Sweden’s government will try to help Saab Automobile AB’s last plant in the country win a fierce contest with an Opel plant in Germany to produce midsize cars in the future for General Motors, government officials told the Associated Press (AP).


While both the Swedish and German governments are prohibited by EU regulations from offering up subsidies, Sweden can invest more money in infrastructure, product research and development in order to convince GM to keep production in Trollhaettan, Sven-Erik Soeder, state secretary for the Ministry of Industry, Employment and Communications, told the news agency.


However, Soeder reportedly declined to say how much money the government would spend helping Saab and emphasised that it’s up to the plant to ensure its own survival.


“For this to work out for Saab, the deciding factor will be that Saab themselves can present a good offer,” Soeder said. “What we can do is improve it in the margins.”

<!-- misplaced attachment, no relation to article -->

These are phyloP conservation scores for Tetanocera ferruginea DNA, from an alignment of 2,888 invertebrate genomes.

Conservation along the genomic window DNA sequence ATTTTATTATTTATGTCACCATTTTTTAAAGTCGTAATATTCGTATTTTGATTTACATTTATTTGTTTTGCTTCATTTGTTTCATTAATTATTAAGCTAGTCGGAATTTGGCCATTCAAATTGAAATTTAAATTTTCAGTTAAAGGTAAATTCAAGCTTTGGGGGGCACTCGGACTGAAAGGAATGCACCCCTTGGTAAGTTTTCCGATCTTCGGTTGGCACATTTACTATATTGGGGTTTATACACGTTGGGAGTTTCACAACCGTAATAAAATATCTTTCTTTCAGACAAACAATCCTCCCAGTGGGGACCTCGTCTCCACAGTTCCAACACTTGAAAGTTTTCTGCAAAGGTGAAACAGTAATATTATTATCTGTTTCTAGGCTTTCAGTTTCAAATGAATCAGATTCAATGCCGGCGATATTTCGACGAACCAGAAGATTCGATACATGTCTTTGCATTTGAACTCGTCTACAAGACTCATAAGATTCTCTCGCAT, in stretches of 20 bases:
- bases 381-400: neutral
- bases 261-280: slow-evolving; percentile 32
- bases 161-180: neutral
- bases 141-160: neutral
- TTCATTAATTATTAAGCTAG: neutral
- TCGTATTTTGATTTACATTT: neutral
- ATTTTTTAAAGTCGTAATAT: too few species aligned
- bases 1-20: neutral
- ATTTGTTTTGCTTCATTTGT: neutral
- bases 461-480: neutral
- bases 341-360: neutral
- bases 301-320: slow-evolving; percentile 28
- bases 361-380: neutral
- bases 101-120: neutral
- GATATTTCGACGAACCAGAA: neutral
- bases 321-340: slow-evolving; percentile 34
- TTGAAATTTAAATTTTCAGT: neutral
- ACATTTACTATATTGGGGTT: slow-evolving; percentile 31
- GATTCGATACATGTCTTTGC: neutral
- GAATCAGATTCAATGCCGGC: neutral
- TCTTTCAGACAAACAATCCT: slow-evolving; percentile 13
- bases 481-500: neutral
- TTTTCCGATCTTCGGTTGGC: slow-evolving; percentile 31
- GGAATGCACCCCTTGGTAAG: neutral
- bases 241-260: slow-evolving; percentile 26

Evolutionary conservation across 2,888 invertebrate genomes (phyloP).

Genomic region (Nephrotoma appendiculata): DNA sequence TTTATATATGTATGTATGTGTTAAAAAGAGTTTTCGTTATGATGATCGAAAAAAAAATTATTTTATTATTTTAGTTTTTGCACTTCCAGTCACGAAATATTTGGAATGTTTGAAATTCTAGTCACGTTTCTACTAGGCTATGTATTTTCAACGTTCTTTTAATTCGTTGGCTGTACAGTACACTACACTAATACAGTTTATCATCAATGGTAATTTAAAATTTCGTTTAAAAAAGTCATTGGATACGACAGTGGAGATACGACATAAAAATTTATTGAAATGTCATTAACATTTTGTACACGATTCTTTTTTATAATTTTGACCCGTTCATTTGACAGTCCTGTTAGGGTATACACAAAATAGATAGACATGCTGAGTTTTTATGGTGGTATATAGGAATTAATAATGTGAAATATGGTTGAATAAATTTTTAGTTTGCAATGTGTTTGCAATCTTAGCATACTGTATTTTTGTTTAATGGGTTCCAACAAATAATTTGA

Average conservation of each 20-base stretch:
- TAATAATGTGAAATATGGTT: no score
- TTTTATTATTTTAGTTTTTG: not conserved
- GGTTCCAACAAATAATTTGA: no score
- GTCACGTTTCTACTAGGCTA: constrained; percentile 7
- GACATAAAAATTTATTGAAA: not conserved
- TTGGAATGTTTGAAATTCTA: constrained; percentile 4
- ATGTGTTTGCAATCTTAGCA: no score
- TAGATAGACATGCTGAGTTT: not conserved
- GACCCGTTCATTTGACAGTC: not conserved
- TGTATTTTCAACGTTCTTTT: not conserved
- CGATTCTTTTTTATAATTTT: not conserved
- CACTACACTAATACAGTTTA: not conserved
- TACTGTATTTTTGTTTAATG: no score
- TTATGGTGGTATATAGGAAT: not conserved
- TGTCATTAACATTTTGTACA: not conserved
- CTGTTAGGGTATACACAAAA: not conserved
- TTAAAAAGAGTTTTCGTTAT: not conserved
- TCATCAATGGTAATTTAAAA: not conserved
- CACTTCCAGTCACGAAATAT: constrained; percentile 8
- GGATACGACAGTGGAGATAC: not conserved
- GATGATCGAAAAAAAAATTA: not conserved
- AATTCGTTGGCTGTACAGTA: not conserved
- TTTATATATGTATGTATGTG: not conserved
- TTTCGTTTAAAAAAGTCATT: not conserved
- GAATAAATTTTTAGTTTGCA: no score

The Associated Press noted that GM decided last month that the production of mid-sized cars in Europe, currently divided between a Saab plant in Trollhaettan and an Opel factory in Ruesselsheim, Germany, should all be handled by the same plant.


The decision has sparked a fierce fight for survival between both plants, as they have until next year to convince GM it should be picked for the job. The losing plant risks massive layoffs, or perhaps even a complete shutdown.


“This is globalisation in real life,” Soeder reportedly said. “It’s no longer just companies competing with each other, but countries, and in this case even two towns.”


Prime Minister Goeran Persson, who has also said his government will try to help, plans to meet with GM Europe’s executives in Switzerland on Oct. 29 to discuss the situation, his office told AP.


The report said that, last week, GM announced plans to cut 12,000 jobs on the continent by the end of 2006, mostly in Germany but also more than 500 jobs at the Trollhaettan plant. The decision caused thousands of German workers to go on a six-day strike that ended on Wednesday.


According to AP, in Trollhaettan, the union staged two hour-long information meetings on Tuesday to hold up production in protest. According to the union’s bargaining agreement, it has the right to hold four such information meetings a year.


Goeran Johnsson, head of Sweden’s Metall industrial union, told the Associated Press on Wednesday the measure could send a message to GM that Swedish workers are more likely to resolve issues without resorting to strikes.


“That was the Swedish way to handle it,” he reportedly said.